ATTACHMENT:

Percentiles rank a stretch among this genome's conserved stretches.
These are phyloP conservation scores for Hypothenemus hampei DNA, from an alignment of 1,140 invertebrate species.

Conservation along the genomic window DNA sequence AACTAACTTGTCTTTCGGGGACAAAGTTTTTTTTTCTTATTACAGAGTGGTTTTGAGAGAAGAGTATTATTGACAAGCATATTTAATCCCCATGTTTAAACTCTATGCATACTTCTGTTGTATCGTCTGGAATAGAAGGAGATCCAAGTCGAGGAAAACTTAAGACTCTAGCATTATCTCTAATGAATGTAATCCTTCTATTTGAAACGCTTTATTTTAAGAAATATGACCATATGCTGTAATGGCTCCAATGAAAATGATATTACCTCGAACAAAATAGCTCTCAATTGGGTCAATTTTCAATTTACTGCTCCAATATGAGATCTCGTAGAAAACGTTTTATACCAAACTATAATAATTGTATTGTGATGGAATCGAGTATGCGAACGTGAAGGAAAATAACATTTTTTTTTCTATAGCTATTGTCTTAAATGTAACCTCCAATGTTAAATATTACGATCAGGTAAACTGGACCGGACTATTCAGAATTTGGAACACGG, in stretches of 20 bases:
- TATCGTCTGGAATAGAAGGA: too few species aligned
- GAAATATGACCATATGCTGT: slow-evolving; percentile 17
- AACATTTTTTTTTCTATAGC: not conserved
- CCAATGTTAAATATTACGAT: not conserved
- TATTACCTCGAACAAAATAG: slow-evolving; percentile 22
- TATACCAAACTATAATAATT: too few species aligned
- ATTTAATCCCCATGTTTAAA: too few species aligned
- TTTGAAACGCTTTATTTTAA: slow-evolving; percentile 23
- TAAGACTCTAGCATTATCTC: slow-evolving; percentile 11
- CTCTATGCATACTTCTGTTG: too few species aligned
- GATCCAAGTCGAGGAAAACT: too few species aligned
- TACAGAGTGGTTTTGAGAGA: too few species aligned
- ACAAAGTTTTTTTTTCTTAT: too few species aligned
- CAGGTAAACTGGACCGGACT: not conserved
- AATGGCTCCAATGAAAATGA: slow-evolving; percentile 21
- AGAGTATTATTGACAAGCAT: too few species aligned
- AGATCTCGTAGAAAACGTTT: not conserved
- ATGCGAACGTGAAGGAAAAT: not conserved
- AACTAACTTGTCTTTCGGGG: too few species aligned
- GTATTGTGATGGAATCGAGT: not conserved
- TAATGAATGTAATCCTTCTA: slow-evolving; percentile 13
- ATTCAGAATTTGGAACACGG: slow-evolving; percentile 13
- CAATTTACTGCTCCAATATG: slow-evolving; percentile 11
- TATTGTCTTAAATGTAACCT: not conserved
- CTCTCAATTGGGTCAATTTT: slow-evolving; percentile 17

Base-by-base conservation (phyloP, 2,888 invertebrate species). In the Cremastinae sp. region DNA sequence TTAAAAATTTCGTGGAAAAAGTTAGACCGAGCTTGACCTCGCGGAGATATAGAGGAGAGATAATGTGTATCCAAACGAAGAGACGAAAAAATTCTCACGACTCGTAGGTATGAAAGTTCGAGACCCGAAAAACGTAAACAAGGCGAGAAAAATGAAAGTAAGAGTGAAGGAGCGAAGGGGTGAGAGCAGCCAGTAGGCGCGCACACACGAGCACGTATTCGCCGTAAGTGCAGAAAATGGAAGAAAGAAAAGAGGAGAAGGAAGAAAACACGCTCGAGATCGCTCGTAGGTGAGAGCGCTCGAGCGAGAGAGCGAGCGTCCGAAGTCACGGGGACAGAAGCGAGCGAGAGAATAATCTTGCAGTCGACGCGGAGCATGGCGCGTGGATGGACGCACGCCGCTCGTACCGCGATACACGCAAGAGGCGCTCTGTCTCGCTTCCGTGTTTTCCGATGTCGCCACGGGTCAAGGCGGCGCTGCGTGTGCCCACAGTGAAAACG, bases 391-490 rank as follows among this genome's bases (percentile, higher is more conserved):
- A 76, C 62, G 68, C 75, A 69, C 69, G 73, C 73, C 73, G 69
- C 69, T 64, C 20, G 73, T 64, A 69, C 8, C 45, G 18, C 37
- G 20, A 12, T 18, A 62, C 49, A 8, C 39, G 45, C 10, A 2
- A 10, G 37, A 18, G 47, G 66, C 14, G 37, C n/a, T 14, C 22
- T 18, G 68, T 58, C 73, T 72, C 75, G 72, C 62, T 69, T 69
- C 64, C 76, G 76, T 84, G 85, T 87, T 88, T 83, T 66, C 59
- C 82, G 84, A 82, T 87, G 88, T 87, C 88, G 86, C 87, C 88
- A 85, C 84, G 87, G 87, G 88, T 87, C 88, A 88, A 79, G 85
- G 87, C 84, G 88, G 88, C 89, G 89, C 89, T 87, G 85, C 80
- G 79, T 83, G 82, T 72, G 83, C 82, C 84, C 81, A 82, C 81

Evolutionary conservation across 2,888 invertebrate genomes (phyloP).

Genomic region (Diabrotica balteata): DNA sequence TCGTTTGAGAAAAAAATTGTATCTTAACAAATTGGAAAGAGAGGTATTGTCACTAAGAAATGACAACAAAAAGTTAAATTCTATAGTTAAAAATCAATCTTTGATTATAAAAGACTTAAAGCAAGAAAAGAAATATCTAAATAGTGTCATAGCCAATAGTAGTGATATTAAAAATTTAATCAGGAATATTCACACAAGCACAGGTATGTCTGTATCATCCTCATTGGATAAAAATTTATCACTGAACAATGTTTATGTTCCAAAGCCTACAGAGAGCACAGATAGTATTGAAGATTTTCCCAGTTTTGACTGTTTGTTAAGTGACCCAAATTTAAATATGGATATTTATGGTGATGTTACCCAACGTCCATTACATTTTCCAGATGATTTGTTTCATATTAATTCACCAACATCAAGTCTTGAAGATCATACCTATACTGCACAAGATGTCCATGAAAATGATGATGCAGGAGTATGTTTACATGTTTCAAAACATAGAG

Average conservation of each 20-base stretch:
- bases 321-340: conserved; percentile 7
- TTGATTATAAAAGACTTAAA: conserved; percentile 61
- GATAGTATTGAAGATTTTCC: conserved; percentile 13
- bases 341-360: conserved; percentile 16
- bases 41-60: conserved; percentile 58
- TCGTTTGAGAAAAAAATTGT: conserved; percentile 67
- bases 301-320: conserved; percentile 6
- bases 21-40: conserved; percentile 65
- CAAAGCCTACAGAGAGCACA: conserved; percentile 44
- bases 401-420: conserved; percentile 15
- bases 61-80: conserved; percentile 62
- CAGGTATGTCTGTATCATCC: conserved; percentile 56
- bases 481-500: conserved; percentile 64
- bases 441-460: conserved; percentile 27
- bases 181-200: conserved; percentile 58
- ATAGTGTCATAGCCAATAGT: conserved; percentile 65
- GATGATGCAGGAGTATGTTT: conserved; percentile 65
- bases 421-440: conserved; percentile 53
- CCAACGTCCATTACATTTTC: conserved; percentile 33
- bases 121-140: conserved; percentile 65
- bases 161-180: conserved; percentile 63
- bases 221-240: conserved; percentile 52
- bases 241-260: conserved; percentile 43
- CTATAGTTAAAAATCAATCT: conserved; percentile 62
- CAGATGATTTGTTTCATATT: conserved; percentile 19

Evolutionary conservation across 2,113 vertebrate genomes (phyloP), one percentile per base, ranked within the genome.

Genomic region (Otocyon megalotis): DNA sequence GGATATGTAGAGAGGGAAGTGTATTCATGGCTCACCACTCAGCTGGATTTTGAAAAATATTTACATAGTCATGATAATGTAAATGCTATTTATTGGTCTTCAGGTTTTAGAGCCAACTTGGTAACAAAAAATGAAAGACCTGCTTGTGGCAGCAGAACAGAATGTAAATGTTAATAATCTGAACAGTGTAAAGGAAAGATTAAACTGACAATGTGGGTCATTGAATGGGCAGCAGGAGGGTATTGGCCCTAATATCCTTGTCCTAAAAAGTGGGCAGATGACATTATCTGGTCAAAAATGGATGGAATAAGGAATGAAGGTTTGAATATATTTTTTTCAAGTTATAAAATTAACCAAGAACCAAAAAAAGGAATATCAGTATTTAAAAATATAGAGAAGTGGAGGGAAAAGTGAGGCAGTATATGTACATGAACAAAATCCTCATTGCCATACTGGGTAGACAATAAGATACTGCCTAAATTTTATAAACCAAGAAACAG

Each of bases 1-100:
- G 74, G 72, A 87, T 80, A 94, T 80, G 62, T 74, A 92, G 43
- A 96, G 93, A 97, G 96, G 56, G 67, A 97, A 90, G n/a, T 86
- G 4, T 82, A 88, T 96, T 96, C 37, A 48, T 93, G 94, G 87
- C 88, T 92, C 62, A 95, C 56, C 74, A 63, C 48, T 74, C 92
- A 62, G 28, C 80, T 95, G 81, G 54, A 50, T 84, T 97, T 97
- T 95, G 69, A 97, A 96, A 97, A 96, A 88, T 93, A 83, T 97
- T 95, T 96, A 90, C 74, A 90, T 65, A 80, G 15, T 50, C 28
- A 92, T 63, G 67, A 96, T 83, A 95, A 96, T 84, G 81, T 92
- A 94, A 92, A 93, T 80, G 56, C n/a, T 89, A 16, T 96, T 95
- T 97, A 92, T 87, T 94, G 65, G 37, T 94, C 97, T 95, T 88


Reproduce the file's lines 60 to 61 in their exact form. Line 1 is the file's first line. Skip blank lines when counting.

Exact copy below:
- bases 421-440: conserved; percentile 53
- CCAACGTCCATTACATTTTC: conserved; percentile 33